In 1912, four years after Washington DC’s magnificent Union Station opened to the public, the plaza in front of the station was embellished with a monumental fountain dedicated to Christopher Columbus.
The fountain was created by the American sculptor Lorado Taft after a design by Daniel Burnham, a Chicago-based architect who took inspiration from a boat-shaped fountain at Chicago’s 1893 World Fair, an exhibition that celebrated the four hundred year anniversary of Christopher Columbus’s arrival on American shores.
The marble fountain prominently features the famous explorer, whose effigy stands on the prow of a ship. Columbus stands upright with his arms folded and stares ahead determinedly.
The prow ends in a winged figurehead that symbolizes Discovery.
Behind the explorer rises a massive pedestal 45 ft (14 meters) high. The pedestal, surmounted by a huge globe supported by four eagles, is flanked by two semi-nude figures. The figure on the left of a Native American represents the New World. A bearded man on the right of the pedestal represents the Old World. A relief on the rear side of the pedestal depicts the Spanish King Ferdinand and Queen Isabella. The fountain is guarded by two couchant lions.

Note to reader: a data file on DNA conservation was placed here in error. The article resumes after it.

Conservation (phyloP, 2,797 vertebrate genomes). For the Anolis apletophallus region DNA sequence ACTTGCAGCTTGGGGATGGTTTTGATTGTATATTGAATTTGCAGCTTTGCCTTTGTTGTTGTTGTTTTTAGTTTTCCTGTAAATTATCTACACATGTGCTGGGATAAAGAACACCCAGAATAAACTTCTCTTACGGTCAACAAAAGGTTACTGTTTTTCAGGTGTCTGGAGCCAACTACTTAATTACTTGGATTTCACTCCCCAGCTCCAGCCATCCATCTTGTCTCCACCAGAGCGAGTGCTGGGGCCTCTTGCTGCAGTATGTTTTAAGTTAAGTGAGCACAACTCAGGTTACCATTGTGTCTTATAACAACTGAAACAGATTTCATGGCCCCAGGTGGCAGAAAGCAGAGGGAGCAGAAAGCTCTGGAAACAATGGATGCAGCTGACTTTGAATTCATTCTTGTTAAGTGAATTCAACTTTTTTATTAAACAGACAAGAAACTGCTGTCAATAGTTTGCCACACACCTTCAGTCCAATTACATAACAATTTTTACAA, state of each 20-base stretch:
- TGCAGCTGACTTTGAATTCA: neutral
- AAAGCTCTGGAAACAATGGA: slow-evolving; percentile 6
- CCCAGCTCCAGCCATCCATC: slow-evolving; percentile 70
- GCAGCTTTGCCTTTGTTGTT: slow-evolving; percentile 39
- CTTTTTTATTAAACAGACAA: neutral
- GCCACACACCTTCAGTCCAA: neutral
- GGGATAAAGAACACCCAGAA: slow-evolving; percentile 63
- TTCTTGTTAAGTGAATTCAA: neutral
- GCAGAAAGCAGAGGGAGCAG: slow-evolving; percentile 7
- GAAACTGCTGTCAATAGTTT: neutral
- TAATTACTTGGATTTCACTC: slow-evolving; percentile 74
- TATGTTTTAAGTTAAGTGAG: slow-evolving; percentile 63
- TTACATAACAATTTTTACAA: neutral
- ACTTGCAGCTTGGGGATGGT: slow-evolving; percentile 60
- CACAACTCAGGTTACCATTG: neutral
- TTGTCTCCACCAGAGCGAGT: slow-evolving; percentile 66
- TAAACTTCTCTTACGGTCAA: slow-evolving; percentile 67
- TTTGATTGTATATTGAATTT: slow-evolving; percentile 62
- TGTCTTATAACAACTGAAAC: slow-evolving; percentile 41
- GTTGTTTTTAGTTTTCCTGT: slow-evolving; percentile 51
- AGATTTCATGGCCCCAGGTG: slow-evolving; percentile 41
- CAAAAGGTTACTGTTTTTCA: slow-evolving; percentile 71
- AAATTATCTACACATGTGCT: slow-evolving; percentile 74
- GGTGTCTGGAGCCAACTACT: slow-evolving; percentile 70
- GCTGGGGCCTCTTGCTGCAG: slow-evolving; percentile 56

The Beaux-Arts railway station behind the fountain forms a monumental backdrop for the fountain, which seems to seamlessly integrate into the station’s architecture; from afar it even seems as if the fountain is a mere ornamental part of the station’s facade.
The fountain is the centerpiece of the semicircular Union Station Plaza. The plaza was designed by Daniel Burnham as the forecourt of the new railway station complex. Aside from the Columbus Memorial Fountain, the plaza is also embellished with three massive flagpoles which represent the three vessels that Columbus took with him on his first voyage across the Atlantic: the Santa Maria, Niña and Pinta. Each flagpole is crowned with a bronze eagle resting on a globe.
Not everything on the plaza is Columbus-themed. Right behind the fountain you can see a replica of Philadelphia’s Liberty Bell. Named “Freedom Bell”, this bell was cast in 1975 and is twice the size of the original. The American Legion, the organization that funded its construction, hoped that the bell would be installed on the National Mall. Instead, the bell ended up here on Union Station Plaza, where it was dedicated in 1981.